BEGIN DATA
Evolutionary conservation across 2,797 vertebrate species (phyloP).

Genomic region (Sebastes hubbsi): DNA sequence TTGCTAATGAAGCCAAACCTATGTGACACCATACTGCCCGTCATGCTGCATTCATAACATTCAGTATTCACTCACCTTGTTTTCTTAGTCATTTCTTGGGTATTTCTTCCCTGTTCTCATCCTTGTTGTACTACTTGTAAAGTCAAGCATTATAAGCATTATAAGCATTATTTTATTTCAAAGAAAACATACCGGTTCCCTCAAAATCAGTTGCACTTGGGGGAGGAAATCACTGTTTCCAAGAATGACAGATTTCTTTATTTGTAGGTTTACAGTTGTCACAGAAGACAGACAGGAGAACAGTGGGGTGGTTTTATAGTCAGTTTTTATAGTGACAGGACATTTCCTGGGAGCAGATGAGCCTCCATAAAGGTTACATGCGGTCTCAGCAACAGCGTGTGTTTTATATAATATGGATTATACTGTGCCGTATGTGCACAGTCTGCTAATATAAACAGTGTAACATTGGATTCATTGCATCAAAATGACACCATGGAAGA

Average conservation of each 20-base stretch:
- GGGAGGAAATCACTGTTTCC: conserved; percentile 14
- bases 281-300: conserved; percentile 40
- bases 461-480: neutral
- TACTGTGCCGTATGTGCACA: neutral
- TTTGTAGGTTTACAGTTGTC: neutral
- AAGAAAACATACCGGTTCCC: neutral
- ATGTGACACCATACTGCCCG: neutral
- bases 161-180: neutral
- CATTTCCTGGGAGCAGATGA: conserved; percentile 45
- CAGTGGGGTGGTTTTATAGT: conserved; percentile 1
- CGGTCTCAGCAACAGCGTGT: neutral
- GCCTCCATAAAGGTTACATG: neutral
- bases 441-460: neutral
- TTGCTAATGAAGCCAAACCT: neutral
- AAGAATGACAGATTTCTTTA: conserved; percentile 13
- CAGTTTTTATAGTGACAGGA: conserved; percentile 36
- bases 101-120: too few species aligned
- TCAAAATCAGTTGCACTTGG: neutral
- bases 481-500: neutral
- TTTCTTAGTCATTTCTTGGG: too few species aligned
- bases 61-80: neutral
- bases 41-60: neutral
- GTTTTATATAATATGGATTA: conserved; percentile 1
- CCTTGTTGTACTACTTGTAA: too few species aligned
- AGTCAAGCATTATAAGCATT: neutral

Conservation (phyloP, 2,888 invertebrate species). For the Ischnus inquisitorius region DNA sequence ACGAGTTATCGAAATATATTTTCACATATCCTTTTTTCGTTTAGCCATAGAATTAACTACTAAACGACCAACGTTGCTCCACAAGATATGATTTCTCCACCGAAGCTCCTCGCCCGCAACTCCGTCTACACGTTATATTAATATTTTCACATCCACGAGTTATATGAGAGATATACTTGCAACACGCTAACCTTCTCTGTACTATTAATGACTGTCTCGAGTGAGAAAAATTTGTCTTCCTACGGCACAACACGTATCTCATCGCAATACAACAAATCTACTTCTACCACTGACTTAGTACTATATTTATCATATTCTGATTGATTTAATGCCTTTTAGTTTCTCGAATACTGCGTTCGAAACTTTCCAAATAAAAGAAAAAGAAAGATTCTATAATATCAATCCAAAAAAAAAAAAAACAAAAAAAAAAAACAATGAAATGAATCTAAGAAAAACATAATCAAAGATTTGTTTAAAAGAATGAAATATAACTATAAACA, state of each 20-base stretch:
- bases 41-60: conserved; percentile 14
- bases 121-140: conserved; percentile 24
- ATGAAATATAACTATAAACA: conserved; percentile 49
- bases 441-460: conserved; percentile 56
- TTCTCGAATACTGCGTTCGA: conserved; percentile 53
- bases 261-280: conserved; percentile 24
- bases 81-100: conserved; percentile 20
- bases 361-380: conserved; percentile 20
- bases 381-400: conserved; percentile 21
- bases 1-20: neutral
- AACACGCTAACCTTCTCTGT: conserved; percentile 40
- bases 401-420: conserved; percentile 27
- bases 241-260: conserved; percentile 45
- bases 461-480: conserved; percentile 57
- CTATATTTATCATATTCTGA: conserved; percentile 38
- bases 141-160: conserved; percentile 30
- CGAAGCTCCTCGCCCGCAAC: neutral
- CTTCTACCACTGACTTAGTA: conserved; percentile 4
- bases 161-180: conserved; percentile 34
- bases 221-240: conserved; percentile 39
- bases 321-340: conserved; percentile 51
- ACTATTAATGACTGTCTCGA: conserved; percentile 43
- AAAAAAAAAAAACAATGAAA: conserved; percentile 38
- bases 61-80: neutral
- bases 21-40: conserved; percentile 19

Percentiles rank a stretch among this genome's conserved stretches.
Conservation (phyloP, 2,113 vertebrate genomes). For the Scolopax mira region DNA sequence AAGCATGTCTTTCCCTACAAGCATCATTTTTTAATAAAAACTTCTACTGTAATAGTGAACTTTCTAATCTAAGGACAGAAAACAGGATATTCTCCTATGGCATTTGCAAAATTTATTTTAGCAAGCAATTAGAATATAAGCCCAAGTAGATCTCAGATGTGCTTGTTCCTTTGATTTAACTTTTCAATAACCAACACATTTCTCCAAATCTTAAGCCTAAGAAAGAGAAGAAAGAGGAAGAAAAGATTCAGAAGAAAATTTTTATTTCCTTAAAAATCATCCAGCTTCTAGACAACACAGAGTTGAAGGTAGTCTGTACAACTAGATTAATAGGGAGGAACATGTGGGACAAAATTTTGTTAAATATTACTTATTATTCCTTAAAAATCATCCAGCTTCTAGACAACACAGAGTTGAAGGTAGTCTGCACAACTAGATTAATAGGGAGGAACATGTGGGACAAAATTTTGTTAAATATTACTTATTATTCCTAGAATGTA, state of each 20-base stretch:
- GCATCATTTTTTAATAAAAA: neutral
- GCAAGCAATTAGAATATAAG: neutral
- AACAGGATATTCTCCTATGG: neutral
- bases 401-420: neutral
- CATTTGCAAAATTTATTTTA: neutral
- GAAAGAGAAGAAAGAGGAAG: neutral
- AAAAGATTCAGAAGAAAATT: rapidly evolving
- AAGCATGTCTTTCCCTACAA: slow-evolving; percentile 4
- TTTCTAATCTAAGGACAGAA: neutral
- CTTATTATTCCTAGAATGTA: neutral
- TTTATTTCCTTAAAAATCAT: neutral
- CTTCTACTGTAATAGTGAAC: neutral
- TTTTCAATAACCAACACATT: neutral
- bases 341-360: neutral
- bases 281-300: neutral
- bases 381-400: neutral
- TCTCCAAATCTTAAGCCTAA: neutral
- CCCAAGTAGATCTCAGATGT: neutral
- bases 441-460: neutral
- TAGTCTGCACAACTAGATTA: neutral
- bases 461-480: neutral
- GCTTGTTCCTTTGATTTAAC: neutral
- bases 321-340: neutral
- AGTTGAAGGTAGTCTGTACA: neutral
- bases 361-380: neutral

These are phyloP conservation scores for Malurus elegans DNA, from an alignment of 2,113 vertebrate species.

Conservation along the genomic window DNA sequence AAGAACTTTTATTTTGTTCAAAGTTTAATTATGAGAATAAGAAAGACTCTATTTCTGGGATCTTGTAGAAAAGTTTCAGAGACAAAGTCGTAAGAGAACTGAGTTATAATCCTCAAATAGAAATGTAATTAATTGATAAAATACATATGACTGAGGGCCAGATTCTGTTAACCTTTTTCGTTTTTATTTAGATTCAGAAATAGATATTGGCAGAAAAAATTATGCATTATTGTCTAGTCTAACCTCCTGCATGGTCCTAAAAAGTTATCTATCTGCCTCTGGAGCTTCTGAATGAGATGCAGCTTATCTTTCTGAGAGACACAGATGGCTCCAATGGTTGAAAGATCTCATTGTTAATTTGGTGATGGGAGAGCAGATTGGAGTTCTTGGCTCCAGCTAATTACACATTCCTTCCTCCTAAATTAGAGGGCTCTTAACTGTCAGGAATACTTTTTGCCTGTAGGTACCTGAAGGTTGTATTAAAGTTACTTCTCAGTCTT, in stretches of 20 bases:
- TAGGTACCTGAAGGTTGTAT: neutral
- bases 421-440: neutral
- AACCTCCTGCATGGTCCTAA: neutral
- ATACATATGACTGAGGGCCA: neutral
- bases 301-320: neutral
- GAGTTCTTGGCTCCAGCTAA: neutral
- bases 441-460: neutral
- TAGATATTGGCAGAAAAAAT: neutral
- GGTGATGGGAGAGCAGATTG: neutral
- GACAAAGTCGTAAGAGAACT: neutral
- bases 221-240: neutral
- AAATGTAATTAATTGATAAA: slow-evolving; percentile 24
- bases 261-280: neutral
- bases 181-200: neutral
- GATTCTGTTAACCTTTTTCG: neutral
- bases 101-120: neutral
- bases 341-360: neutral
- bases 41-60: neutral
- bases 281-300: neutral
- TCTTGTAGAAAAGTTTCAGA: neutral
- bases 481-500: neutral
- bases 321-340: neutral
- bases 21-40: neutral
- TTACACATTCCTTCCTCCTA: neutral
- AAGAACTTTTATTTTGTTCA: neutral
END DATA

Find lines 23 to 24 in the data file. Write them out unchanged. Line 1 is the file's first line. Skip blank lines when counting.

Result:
- TTTCTTAGTCATTTCTTGGG: too few species aligned
- bases 61-80: neutral